from “Back Again,” new chapter written for the Tenth Anniversary Edition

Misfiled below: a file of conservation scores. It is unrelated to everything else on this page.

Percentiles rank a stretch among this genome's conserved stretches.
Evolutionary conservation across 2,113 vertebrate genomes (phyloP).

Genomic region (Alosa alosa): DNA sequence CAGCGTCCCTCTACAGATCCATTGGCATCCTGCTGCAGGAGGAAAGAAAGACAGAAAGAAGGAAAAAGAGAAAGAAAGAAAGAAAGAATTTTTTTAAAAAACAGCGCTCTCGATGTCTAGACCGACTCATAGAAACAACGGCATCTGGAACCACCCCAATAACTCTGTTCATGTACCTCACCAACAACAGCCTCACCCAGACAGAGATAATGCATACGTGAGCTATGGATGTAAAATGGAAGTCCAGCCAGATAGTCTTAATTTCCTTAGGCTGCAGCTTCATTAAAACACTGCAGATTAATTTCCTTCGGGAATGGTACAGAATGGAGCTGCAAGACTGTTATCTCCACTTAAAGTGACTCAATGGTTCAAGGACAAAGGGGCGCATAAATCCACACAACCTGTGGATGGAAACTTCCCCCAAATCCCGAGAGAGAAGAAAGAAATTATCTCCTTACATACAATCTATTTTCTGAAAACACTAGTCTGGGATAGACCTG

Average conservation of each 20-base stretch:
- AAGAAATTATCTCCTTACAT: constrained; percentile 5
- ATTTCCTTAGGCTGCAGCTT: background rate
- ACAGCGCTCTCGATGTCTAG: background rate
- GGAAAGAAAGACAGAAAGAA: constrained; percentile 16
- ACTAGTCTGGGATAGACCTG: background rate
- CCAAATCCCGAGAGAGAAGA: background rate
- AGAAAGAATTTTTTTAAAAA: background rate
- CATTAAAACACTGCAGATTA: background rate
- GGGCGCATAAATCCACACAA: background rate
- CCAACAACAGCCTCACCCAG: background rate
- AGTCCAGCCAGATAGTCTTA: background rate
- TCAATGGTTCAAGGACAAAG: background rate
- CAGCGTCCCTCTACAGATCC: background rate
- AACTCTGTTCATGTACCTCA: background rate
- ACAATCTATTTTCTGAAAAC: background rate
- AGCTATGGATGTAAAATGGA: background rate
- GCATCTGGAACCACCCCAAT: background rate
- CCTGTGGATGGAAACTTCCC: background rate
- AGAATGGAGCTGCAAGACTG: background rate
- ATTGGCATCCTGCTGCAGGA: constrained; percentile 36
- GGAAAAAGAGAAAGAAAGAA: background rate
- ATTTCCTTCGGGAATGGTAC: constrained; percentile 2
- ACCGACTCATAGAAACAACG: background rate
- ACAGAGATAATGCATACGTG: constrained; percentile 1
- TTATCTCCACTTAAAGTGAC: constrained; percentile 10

A lot of my life experiences over the past decade have deepened my understanding of privilege. I graduated from Duke in the spring of 2009, at the peak of an economic crisis. I applied determinedly to jobs that required a college degree in the sciences, but didn’t land a single interview because I was in competition with applicants who had doctorates and decades of field experience. After spending just enough time back in my parents’ house to get extremely restless, I decided to move to Asheville, North Carolina with no promise of a job. Somehow I just felt confident I would like it there. I rented a room in a house downtown and was amazed to get two job offers by the end of my first week, both in food service. I'd worked in restaurant kitchens throughout college because my upbringing gave me the knife skills and knowledge of ingredients necessary to hold my own on a line. For all those years I'd enjoyed the familiar rhythms of food prep, and as a student I appreciated the escape from academia. I didn’t love the condescension of customers, including fellow students who’d sat across from me in a seminar just hours earlier but didn’t recognize me in my work uniform. But the work kept me humble, something I valued almost as much as my biweekly paychecks. It hadn't necessarily been my plan to continue working in restaurants after earning a bachelor’s degree, but in a new, post-crash economy those were the jobs I could find and I was grateful. I avoided discussing my education with coworkers because they tended to assume, once they found out I had a degree from Duke, that I considered our daily work to be beneath me. But I never felt that way. Cooking in a restaurant kitchen is hard, and it's important, whether or not you have a degree from a fancy college.